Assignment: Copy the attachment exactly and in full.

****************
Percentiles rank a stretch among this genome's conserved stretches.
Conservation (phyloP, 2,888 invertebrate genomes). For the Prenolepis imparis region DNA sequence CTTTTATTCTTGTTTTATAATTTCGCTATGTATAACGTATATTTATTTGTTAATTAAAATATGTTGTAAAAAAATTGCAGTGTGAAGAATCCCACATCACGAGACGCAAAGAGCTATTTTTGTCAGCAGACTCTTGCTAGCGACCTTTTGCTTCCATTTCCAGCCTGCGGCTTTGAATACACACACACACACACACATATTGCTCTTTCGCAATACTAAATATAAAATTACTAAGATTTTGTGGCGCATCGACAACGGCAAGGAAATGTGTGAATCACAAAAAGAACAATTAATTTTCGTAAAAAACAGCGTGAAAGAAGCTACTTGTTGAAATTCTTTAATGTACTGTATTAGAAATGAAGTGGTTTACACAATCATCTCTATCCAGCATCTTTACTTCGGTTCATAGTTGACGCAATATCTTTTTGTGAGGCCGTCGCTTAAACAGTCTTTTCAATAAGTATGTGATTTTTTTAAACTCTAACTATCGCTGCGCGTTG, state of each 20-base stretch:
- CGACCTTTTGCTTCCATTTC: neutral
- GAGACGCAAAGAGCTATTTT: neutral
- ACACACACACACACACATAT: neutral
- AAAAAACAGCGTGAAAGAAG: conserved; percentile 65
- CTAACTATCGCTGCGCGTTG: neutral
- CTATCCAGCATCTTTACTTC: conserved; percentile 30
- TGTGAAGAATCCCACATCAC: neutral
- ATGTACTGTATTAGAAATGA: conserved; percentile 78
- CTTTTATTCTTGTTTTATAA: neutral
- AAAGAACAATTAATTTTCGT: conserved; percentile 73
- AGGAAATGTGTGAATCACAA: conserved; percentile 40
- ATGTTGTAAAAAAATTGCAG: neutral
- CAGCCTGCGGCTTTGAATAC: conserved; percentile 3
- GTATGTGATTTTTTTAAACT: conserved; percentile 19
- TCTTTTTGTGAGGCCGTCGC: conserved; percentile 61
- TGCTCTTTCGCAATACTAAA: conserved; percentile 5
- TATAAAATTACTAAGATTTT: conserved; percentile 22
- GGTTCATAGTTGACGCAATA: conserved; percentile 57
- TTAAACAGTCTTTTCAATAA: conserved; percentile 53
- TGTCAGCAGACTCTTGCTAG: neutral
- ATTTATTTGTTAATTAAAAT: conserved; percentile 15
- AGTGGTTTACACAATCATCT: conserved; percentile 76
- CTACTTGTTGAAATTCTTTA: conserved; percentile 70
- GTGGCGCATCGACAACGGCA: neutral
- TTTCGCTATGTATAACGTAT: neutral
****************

Percentiles rank a stretch among this genome's conserved stretches.
Conservation (phyloP, 2,888 invertebrate genomes). For the Prenolepis imparis region DNA sequence CTTTTATTCTTGTTTTATAATTTCGCTATGTATAACGTATATTTATTTGTTAATTAAAATATGTTGTAAAAAAATTGCAGTGTGAAGAATCCCACATCACGAGACGCAAAGAGCTATTTTTGTCAGCAGACTCTTGCTAGCGACCTTTTGCTTCCATTTCCAGCCTGCGGCTTTGAATACACACACACACACACACATATTGCTCTTTCGCAATACTAAATATAAAATTACTAAGATTTTGTGGCGCATCGACAACGGCAAGGAAATGTGTGAATCACAAAAAGAACAATTAATTTTCGTAAAAAACAGCGTGAAAGAAGCTACTTGTTGAAATTCTTTAATGTACTGTATTAGAAATGAAGTGGTTTACACAATCATCTCTATCCAGCATCTTTACTTCGGTTCATAGTTGACGCAATATCTTTTTGTGAGGCCGTCGCTTAAACAGTCTTTTCAATAAGTATGTGATTTTTTTAAACTCTAACTATCGCTGCGCGTTG, state of each 20-base stretch:
- CGACCTTTTGCTTCCATTTC: neutral
- GAGACGCAAAGAGCTATTTT: neutral
- ACACACACACACACACATAT: neutral
- AAAAAACAGCGTGAAAGAAG: conserved; percentile 65
- CTAACTATCGCTGCGCGTTG: neutral
- CTATCCAGCATCTTTACTTC: conserved; percentile 30
- TGTGAAGAATCCCACATCAC: neutral
- ATGTACTGTATTAGAAATGA: conserved; percentile 78
- CTTTTATTCTTGTTTTATAA: neutral
- AAAGAACAATTAATTTTCGT: conserved; percentile 73
- AGGAAATGTGTGAATCACAA: conserved; percentile 40
- ATGTTGTAAAAAAATTGCAG: neutral
- CAGCCTGCGGCTTTGAATAC: conserved; percentile 3
- GTATGTGATTTTTTTAAACT: conserved; percentile 19
- TCTTTTTGTGAGGCCGTCGC: conserved; percentile 61
- TGCTCTTTCGCAATACTAAA: conserved; percentile 5
- TATAAAATTACTAAGATTTT: conserved; percentile 22
- GGTTCATAGTTGACGCAATA: conserved; percentile 57
- TTAAACAGTCTTTTCAATAA: conserved; percentile 53
- TGTCAGCAGACTCTTGCTAG: neutral
- ATTTATTTGTTAATTAAAAT: conserved; percentile 15
- AGTGGTTTACACAATCATCT: conserved; percentile 76
- CTACTTGTTGAAATTCTTTA: conserved; percentile 70
- GTGGCGCATCGACAACGGCA: neutral
- TTTCGCTATGTATAACGTAT: neutral